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Cool Things - Women's Basketball Uniform

Topeka Aces uniformThe basketball uniform shown here belonged to Doris Ransdell.

"There was something disquieting in the grim and murderous determinations with which young ladies chased each other all over the court."
Los Angeles Times reporter describing an early women's basketball game

 Born in 1903, Doris Ransdell grew up on a farm near Auburn, Kansas. Though she was a member of the Auburn High School basketball team, she didn't get much playing time. This changed in 1922 when Ransdell moved to Topeka to work for the Atchison, Topeka & Santa Fe Railway (ATSF).

Several women at ATSF expressed interest in playing basketball. Along with women from Southwestern Bell Telephone Company, they formed a team to play in the Topeka YMCA business league, a city conference comprised of six all-women teams. Trinity Lutheran Church sponsored the team, known as the Topeka Aces.

Doris Ransdell in her Topeka Aces uniform, 1928

Women in Basketball

In playing basketball, Ransdell and her teammates were carrying on a sporting tradition that had existed for nearly thirty years. Women had played the game almost since the day James Naismith invented it in 1891. Much as the men's version had, women's basketball spread from the colleges and YWCAs of the East Coast to the South and West via physical education instructors who moved to take jobs at new universities and gymnasiums. The first women's collegiate game in Kansas took place in 1896 at the University of Kansas. Women pioneered the sport at Washburn College, Ottawa University, and Emporia Normal.

Because of the young women's enthusiasm for basketball, young men in Kansas hesitated to play because they found the game effeminate. This was true even though they played by different rules. Many people felt that women were too frail to play basketball or any competitive sport. They argued that play was too physically and mentally taxing, and women would be slow to recover after a game, resulting in diminished ability to have children. Some felt that competitive sport, long associated with masculinity, would rob women of their feminine virtues or encourage women to leave their domestic role. In response to this, a physical education instructor named Senda Berenson adapted Naismith's rules for women, reducing the physicality and maintaining feminine decorum. The rules were amended in 1918 to further restrict play.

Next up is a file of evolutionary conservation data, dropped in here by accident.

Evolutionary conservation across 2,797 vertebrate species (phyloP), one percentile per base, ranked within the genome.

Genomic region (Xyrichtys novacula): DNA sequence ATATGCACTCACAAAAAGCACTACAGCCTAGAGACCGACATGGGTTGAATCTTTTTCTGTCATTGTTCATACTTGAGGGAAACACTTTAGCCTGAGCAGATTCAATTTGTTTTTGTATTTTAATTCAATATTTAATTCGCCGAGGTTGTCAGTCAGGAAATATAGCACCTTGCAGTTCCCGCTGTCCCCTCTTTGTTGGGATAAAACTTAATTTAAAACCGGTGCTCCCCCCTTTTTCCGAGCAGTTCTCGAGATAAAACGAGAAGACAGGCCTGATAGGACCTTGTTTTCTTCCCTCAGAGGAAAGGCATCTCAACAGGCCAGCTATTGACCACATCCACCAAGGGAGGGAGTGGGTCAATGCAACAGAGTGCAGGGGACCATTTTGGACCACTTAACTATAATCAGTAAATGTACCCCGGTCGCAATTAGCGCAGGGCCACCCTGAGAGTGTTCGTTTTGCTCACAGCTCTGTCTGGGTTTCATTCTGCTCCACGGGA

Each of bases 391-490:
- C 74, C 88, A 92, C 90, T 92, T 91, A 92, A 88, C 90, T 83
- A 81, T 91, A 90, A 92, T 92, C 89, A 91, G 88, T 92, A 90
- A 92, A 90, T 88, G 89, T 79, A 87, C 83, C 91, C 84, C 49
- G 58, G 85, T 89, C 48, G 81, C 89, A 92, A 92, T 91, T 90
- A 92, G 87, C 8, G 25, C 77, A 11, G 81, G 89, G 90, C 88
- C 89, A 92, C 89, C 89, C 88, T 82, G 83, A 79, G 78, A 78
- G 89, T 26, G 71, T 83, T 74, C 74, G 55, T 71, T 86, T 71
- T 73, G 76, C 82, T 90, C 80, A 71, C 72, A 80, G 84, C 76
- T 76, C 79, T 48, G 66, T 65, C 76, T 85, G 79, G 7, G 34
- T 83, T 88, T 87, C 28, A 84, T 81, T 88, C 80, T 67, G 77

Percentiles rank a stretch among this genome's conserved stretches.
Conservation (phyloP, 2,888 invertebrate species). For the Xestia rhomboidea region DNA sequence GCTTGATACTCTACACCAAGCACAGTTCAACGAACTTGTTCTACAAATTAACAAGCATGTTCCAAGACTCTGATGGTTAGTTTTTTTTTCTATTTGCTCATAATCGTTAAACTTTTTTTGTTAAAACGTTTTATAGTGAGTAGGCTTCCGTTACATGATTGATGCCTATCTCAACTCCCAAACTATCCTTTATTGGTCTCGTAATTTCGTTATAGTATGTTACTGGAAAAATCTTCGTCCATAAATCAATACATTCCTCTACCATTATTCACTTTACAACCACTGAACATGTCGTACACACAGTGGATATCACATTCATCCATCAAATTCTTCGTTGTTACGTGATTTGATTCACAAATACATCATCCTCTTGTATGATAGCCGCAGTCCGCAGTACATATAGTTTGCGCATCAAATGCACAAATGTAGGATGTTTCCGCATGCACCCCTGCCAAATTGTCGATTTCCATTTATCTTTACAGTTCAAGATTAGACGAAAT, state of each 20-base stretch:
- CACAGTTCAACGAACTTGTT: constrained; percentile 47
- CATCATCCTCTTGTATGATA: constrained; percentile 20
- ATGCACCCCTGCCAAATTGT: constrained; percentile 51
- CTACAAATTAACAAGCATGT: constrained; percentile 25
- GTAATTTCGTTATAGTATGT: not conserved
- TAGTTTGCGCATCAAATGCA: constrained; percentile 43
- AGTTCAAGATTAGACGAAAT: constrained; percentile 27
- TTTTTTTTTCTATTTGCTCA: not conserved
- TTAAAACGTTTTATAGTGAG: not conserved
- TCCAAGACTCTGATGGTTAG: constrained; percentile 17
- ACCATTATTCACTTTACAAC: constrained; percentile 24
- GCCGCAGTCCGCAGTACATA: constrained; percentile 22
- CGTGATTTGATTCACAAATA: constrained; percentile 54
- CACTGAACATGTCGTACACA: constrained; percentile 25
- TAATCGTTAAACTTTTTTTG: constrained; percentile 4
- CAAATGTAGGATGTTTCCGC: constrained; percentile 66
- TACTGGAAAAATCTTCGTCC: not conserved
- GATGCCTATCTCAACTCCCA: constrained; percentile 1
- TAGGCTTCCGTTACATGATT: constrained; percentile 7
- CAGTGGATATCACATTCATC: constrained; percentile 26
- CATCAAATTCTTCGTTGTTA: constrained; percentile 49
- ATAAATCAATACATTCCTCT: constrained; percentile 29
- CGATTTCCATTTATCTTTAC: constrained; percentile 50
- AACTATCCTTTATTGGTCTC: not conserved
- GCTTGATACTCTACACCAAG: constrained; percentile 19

The Topeka Aces played by these rules and, as a result, their games looked different from those we watch today. The court was divided into three sections, one under each basket and one across the center. Each team played six women, two for each section of the court. A player could move anywhere inside her area but not out of it. She was allowed three dribbles and a pass to get the ball to her teammates. Swatting at the ball was forbidden, as was guarding outside the vertical plane.

Topeka Aces following their championship win, 1928

While rule changes made the game less taxing, changes in clothing styles made it safer. Women who played in the early 1890s wore long skirts and slippers. Many bruises, sprains, and broken bones resulted. By the turn of the 20th century, women wore bloomers—baggy, knee-length pants that fastened below the knee—when exercising. As hemlines rose in popular fashion, so did the length of the bloomers. When the Aces were playing in the 1920s, flappers were wearing their skirts above their knees. This is reflected in the shorts worn by the Topeka team.  Also view an image of the socks. Hemlines and bloomer length were not the only thing to rise; so did complaints that such uniforms were too revealing. Ironically, attendance at games also rose.

Despite complaints and criticisms, women's basketball became a popular sport and the Topeka Aces became an outstanding team. They never lost a tournament and won the city championship in 1928. According to Ransdell, their success made the team reviled in the Topeka women's basketball community. Players from opposing teams picked flowers from the Aces' championship wreath and threw them on the floor.

Like many others who played the sport, Ransdell proved that competition did not permanently remove a woman from the home. In 1939, she left ATSF to marry Harry Nelson. The couple raised two sons. One of them donated his mother's uniform to the Kansas Museum of History in 2002.

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Entry: Cool Things - Women's Basketball Uniform

Author: Kansas Historical Society

Author information: The Kansas Historical Society is a state agency charged with actively safeguarding and sharing the state's history.

Date Created: June 2007

Date Modified: December 2014

The author of this article is solely responsible for its content.